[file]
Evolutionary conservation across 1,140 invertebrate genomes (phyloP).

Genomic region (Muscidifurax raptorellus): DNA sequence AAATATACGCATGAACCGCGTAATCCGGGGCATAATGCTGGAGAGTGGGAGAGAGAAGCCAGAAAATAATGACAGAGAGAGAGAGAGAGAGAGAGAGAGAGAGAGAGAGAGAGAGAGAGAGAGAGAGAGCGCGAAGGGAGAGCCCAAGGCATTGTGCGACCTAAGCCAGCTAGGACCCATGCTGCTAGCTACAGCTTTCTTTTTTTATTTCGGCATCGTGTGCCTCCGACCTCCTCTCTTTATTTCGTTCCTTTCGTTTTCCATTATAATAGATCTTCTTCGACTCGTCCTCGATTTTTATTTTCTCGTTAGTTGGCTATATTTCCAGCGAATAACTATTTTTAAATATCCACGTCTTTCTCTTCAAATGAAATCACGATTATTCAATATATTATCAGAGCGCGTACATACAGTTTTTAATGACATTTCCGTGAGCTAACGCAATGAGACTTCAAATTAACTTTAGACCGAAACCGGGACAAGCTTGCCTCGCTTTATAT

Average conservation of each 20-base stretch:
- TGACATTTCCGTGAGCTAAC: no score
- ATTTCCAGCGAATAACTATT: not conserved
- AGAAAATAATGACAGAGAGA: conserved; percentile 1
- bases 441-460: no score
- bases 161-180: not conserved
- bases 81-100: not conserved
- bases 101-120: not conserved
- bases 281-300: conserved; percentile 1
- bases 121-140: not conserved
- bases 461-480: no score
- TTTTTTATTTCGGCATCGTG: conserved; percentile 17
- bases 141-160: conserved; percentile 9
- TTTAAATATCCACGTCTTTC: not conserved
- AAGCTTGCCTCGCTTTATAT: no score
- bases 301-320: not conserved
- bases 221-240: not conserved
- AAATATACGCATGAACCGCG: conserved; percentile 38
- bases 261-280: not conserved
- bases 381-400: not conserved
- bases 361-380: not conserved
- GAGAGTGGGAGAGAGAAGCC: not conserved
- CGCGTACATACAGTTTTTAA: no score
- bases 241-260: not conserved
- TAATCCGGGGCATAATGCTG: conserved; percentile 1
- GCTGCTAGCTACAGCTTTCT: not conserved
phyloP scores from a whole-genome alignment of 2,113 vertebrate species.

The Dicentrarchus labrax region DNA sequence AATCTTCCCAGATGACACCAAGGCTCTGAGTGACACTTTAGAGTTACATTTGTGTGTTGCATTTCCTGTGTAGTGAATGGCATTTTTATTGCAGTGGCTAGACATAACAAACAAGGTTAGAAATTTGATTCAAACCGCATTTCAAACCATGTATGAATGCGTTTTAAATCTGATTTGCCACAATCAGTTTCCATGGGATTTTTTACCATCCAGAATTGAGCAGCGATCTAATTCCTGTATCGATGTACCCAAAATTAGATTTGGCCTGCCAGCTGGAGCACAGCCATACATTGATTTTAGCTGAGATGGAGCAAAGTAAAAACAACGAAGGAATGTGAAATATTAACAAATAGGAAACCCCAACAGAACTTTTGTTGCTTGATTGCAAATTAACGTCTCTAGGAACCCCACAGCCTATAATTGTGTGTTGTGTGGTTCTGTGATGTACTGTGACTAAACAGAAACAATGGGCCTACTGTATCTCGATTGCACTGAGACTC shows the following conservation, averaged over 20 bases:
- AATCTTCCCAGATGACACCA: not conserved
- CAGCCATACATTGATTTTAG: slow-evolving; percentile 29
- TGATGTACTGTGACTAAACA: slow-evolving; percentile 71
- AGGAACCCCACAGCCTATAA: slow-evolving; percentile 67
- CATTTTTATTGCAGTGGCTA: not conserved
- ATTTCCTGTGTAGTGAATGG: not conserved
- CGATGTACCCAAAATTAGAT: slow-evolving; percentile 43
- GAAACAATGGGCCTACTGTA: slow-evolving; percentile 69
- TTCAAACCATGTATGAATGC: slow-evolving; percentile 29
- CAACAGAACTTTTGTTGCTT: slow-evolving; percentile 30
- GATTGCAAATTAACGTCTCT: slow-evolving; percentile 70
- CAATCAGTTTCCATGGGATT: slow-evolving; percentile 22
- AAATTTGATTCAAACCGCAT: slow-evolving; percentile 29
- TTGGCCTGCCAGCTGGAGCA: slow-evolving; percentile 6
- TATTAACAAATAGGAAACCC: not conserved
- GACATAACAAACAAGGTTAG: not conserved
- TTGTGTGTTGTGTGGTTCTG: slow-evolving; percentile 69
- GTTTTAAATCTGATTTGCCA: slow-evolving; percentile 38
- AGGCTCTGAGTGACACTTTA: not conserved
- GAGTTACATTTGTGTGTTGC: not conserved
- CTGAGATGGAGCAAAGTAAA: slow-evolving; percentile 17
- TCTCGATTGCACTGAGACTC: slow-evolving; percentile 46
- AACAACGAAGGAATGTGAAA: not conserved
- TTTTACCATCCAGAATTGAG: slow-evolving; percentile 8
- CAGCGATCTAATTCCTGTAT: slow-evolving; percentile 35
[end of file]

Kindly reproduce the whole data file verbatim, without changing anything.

Evolutionary conservation across 1,140 invertebrate genomes (phyloP).

Genomic region (Muscidifurax raptorellus): DNA sequence AAATATACGCATGAACCGCGTAATCCGGGGCATAATGCTGGAGAGTGGGAGAGAGAAGCCAGAAAATAATGACAGAGAGAGAGAGAGAGAGAGAGAGAGAGAGAGAGAGAGAGAGAGAGAGAGAGAGAGCGCGAAGGGAGAGCCCAAGGCATTGTGCGACCTAAGCCAGCTAGGACCCATGCTGCTAGCTACAGCTTTCTTTTTTTATTTCGGCATCGTGTGCCTCCGACCTCCTCTCTTTATTTCGTTCCTTTCGTTTTCCATTATAATAGATCTTCTTCGACTCGTCCTCGATTTTTATTTTCTCGTTAGTTGGCTATATTTCCAGCGAATAACTATTTTTAAATATCCACGTCTTTCTCTTCAAATGAAATCACGATTATTCAATATATTATCAGAGCGCGTACATACAGTTTTTAATGACATTTCCGTGAGCTAACGCAATGAGACTTCAAATTAACTTTAGACCGAAACCGGGACAAGCTTGCCTCGCTTTATAT

Average conservation of each 20-base stretch:
- TGACATTTCCGTGAGCTAAC: no score
- ATTTCCAGCGAATAACTATT: not conserved
- AGAAAATAATGACAGAGAGA: conserved; percentile 1
- bases 441-460: no score
- bases 161-180: not conserved
- bases 81-100: not conserved
- bases 101-120: not conserved
- bases 281-300: conserved; percentile 1
- bases 121-140: not conserved
- bases 461-480: no score
- TTTTTTATTTCGGCATCGTG: conserved; percentile 17
- bases 141-160: conserved; percentile 9
- TTTAAATATCCACGTCTTTC: not conserved
- AAGCTTGCCTCGCTTTATAT: no score
- bases 301-320: not conserved
- bases 221-240: not conserved
- AAATATACGCATGAACCGCG: conserved; percentile 38
- bases 261-280: not conserved
- bases 381-400: not conserved
- bases 361-380: not conserved
- GAGAGTGGGAGAGAGAAGCC: not conserved
- CGCGTACATACAGTTTTTAA: no score
- bases 241-260: not conserved
- TAATCCGGGGCATAATGCTG: conserved; percentile 1
- GCTGCTAGCTACAGCTTTCT: not conserved
phyloP scores from a whole-genome alignment of 2,113 vertebrate species.

The Dicentrarchus labrax region DNA sequence AATCTTCCCAGATGACACCAAGGCTCTGAGTGACACTTTAGAGTTACATTTGTGTGTTGCATTTCCTGTGTAGTGAATGGCATTTTTATTGCAGTGGCTAGACATAACAAACAAGGTTAGAAATTTGATTCAAACCGCATTTCAAACCATGTATGAATGCGTTTTAAATCTGATTTGCCACAATCAGTTTCCATGGGATTTTTTACCATCCAGAATTGAGCAGCGATCTAATTCCTGTATCGATGTACCCAAAATTAGATTTGGCCTGCCAGCTGGAGCACAGCCATACATTGATTTTAGCTGAGATGGAGCAAAGTAAAAACAACGAAGGAATGTGAAATATTAACAAATAGGAAACCCCAACAGAACTTTTGTTGCTTGATTGCAAATTAACGTCTCTAGGAACCCCACAGCCTATAATTGTGTGTTGTGTGGTTCTGTGATGTACTGTGACTAAACAGAAACAATGGGCCTACTGTATCTCGATTGCACTGAGACTC shows the following conservation, averaged over 20 bases:
- AATCTTCCCAGATGACACCA: not conserved
- CAGCCATACATTGATTTTAG: slow-evolving; percentile 29
- TGATGTACTGTGACTAAACA: slow-evolving; percentile 71
- AGGAACCCCACAGCCTATAA: slow-evolving; percentile 67
- CATTTTTATTGCAGTGGCTA: not conserved
- ATTTCCTGTGTAGTGAATGG: not conserved
- CGATGTACCCAAAATTAGAT: slow-evolving; percentile 43
- GAAACAATGGGCCTACTGTA: slow-evolving; percentile 69
- TTCAAACCATGTATGAATGC: slow-evolving; percentile 29
- CAACAGAACTTTTGTTGCTT: slow-evolving; percentile 30
- GATTGCAAATTAACGTCTCT: slow-evolving; percentile 70
- CAATCAGTTTCCATGGGATT: slow-evolving; percentile 22
- AAATTTGATTCAAACCGCAT: slow-evolving; percentile 29
- TTGGCCTGCCAGCTGGAGCA: slow-evolving; percentile 6
- TATTAACAAATAGGAAACCC: not conserved
- GACATAACAAACAAGGTTAG: not conserved
- TTGTGTGTTGTGTGGTTCTG: slow-evolving; percentile 69
- GTTTTAAATCTGATTTGCCA: slow-evolving; percentile 38
- AGGCTCTGAGTGACACTTTA: not conserved
- GAGTTACATTTGTGTGTTGC: not conserved
- CTGAGATGGAGCAAAGTAAA: slow-evolving; percentile 17
- TCTCGATTGCACTGAGACTC: slow-evolving; percentile 46
- AACAACGAAGGAATGTGAAA: not conserved
- TTTTACCATCCAGAATTGAG: slow-evolving; percentile 8
- CAGCGATCTAATTCCTGTAT: slow-evolving; percentile 35